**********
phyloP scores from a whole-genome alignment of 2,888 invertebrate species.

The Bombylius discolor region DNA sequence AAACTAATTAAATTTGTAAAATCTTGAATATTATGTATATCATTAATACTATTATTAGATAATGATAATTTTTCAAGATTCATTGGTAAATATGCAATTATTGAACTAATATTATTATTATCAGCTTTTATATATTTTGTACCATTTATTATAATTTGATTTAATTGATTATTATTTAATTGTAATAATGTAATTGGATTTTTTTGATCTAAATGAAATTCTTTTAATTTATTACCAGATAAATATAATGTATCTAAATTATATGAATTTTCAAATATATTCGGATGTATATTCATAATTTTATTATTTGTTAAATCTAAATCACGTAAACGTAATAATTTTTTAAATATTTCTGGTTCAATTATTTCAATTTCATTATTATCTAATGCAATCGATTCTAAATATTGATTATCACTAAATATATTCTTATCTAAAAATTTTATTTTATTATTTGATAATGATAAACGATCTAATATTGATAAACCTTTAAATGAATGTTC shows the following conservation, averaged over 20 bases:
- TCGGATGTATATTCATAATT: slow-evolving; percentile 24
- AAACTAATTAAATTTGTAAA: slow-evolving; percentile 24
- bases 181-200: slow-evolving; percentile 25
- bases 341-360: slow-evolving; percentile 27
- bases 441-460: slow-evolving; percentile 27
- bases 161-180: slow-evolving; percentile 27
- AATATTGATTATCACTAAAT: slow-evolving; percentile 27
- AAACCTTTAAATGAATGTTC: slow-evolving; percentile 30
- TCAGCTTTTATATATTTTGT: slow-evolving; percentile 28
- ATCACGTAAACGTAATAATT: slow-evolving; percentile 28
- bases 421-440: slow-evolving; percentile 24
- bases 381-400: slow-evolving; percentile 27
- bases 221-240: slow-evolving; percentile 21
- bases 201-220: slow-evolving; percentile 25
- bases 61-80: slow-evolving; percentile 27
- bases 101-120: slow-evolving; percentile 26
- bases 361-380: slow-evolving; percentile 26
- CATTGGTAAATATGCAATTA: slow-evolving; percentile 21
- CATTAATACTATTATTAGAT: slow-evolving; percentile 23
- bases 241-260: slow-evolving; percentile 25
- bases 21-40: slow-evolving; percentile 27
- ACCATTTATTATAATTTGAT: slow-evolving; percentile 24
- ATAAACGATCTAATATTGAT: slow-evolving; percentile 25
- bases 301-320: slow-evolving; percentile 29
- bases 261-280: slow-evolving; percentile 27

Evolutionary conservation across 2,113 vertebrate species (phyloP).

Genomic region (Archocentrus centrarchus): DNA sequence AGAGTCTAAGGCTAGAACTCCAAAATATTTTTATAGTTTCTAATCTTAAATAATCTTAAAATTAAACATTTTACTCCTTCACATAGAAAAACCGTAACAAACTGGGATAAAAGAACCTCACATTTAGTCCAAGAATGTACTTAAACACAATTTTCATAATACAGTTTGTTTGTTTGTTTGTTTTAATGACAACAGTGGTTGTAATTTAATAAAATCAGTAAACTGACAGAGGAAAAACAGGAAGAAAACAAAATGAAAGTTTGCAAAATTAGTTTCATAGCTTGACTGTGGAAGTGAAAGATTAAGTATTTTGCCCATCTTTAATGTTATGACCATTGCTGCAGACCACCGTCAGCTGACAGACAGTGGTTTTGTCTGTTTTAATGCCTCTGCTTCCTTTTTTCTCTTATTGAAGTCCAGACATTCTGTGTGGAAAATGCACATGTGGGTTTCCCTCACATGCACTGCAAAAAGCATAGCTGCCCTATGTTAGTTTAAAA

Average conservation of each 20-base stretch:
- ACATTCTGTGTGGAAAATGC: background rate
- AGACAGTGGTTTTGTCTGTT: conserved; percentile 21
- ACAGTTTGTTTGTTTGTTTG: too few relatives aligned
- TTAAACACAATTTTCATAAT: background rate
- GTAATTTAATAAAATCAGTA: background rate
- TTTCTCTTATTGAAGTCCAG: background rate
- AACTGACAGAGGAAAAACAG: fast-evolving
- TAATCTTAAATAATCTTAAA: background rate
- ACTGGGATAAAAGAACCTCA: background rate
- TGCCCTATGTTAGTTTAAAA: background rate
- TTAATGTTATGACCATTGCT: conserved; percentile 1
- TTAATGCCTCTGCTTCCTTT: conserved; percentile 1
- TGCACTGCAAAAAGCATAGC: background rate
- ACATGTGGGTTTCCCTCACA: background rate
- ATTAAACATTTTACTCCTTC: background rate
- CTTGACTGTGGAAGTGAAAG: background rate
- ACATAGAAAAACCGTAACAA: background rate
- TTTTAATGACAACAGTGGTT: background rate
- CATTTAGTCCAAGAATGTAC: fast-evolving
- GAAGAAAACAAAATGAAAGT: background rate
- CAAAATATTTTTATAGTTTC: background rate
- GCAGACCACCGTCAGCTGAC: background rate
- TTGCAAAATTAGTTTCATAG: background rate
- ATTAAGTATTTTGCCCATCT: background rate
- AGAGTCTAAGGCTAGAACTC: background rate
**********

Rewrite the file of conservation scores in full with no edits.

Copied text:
phyloP scores from a whole-genome alignment of 2,888 invertebrate species.

The Bombylius discolor region DNA sequence AAACTAATTAAATTTGTAAAATCTTGAATATTATGTATATCATTAATACTATTATTAGATAATGATAATTTTTCAAGATTCATTGGTAAATATGCAATTATTGAACTAATATTATTATTATCAGCTTTTATATATTTTGTACCATTTATTATAATTTGATTTAATTGATTATTATTTAATTGTAATAATGTAATTGGATTTTTTTGATCTAAATGAAATTCTTTTAATTTATTACCAGATAAATATAATGTATCTAAATTATATGAATTTTCAAATATATTCGGATGTATATTCATAATTTTATTATTTGTTAAATCTAAATCACGTAAACGTAATAATTTTTTAAATATTTCTGGTTCAATTATTTCAATTTCATTATTATCTAATGCAATCGATTCTAAATATTGATTATCACTAAATATATTCTTATCTAAAAATTTTATTTTATTATTTGATAATGATAAACGATCTAATATTGATAAACCTTTAAATGAATGTTC shows the following conservation, averaged over 20 bases:
- TCGGATGTATATTCATAATT: slow-evolving; percentile 24
- AAACTAATTAAATTTGTAAA: slow-evolving; percentile 24
- bases 181-200: slow-evolving; percentile 25
- bases 341-360: slow-evolving; percentile 27
- bases 441-460: slow-evolving; percentile 27
- bases 161-180: slow-evolving; percentile 27
- AATATTGATTATCACTAAAT: slow-evolving; percentile 27
- AAACCTTTAAATGAATGTTC: slow-evolving; percentile 30
- TCAGCTTTTATATATTTTGT: slow-evolving; percentile 28
- ATCACGTAAACGTAATAATT: slow-evolving; percentile 28
- bases 421-440: slow-evolving; percentile 24
- bases 381-400: slow-evolving; percentile 27
- bases 221-240: slow-evolving; percentile 21
- bases 201-220: slow-evolving; percentile 25
- bases 61-80: slow-evolving; percentile 27
- bases 101-120: slow-evolving; percentile 26
- bases 361-380: slow-evolving; percentile 26
- CATTGGTAAATATGCAATTA: slow-evolving; percentile 21
- CATTAATACTATTATTAGAT: slow-evolving; percentile 23
- bases 241-260: slow-evolving; percentile 25
- bases 21-40: slow-evolving; percentile 27
- ACCATTTATTATAATTTGAT: slow-evolving; percentile 24
- ATAAACGATCTAATATTGAT: slow-evolving; percentile 25
- bases 301-320: slow-evolving; percentile 29
- bases 261-280: slow-evolving; percentile 27

Evolutionary conservation across 2,113 vertebrate species (phyloP).

Genomic region (Archocentrus centrarchus): DNA sequence AGAGTCTAAGGCTAGAACTCCAAAATATTTTTATAGTTTCTAATCTTAAATAATCTTAAAATTAAACATTTTACTCCTTCACATAGAAAAACCGTAACAAACTGGGATAAAAGAACCTCACATTTAGTCCAAGAATGTACTTAAACACAATTTTCATAATACAGTTTGTTTGTTTGTTTGTTTTAATGACAACAGTGGTTGTAATTTAATAAAATCAGTAAACTGACAGAGGAAAAACAGGAAGAAAACAAAATGAAAGTTTGCAAAATTAGTTTCATAGCTTGACTGTGGAAGTGAAAGATTAAGTATTTTGCCCATCTTTAATGTTATGACCATTGCTGCAGACCACCGTCAGCTGACAGACAGTGGTTTTGTCTGTTTTAATGCCTCTGCTTCCTTTTTTCTCTTATTGAAGTCCAGACATTCTGTGTGGAAAATGCACATGTGGGTTTCCCTCACATGCACTGCAAAAAGCATAGCTGCCCTATGTTAGTTTAAAA

Average conservation of each 20-base stretch:
- ACATTCTGTGTGGAAAATGC: background rate
- AGACAGTGGTTTTGTCTGTT: conserved; percentile 21
- ACAGTTTGTTTGTTTGTTTG: too few relatives aligned
- TTAAACACAATTTTCATAAT: background rate
- GTAATTTAATAAAATCAGTA: background rate
- TTTCTCTTATTGAAGTCCAG: background rate
- AACTGACAGAGGAAAAACAG: fast-evolving
- TAATCTTAAATAATCTTAAA: background rate
- ACTGGGATAAAAGAACCTCA: background rate
- TGCCCTATGTTAGTTTAAAA: background rate
- TTAATGTTATGACCATTGCT: conserved; percentile 1
- TTAATGCCTCTGCTTCCTTT: conserved; percentile 1
- TGCACTGCAAAAAGCATAGC: background rate
- ACATGTGGGTTTCCCTCACA: background rate
- ATTAAACATTTTACTCCTTC: background rate
- CTTGACTGTGGAAGTGAAAG: background rate
- ACATAGAAAAACCGTAACAA: background rate
- TTTTAATGACAACAGTGGTT: background rate
- CATTTAGTCCAAGAATGTAC: fast-evolving
- GAAGAAAACAAAATGAAAGT: background rate
- CAAAATATTTTTATAGTTTC: background rate
- GCAGACCACCGTCAGCTGAC: background rate
- TTGCAAAATTAGTTTCATAG: background rate
- ATTAAGTATTTTGCCCATCT: background rate
- AGAGTCTAAGGCTAGAACTC: background rate